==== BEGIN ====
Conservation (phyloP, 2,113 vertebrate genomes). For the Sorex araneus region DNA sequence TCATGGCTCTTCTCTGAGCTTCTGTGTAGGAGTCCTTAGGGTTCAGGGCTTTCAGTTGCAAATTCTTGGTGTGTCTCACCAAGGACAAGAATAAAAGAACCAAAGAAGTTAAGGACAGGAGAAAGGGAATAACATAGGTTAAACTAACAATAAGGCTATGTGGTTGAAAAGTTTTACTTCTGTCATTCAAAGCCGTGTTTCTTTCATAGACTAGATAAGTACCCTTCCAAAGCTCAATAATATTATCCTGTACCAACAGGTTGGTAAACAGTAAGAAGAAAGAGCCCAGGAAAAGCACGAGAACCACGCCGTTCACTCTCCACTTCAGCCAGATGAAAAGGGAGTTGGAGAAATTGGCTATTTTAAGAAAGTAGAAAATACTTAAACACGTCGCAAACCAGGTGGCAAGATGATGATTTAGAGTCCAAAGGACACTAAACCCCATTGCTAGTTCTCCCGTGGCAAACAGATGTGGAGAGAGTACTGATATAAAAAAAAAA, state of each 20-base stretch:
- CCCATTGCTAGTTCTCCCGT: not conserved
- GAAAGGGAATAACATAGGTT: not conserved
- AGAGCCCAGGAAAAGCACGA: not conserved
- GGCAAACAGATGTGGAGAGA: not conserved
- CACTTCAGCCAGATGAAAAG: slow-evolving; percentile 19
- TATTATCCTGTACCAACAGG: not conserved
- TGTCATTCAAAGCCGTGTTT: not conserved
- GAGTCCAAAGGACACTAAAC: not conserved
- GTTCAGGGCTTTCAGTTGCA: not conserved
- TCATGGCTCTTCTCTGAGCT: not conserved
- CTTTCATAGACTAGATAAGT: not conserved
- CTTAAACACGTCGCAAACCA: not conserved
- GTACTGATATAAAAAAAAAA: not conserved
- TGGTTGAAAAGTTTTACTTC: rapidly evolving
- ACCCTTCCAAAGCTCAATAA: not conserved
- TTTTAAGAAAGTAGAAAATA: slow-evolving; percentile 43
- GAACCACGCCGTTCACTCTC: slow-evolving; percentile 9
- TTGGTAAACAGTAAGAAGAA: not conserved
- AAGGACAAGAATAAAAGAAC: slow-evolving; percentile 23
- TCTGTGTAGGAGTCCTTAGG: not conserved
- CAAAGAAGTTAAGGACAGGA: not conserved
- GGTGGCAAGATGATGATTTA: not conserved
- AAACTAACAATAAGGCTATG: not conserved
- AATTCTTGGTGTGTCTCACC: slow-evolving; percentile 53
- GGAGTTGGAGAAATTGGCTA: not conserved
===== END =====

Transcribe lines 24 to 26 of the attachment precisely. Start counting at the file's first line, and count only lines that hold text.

- AAACTAACAATAAGGCTATG: not conserved
- AATTCTTGGTGTGTCTCACC: slow-evolving; percentile 53
- GGAGTTGGAGAAATTGGCTA: not conserved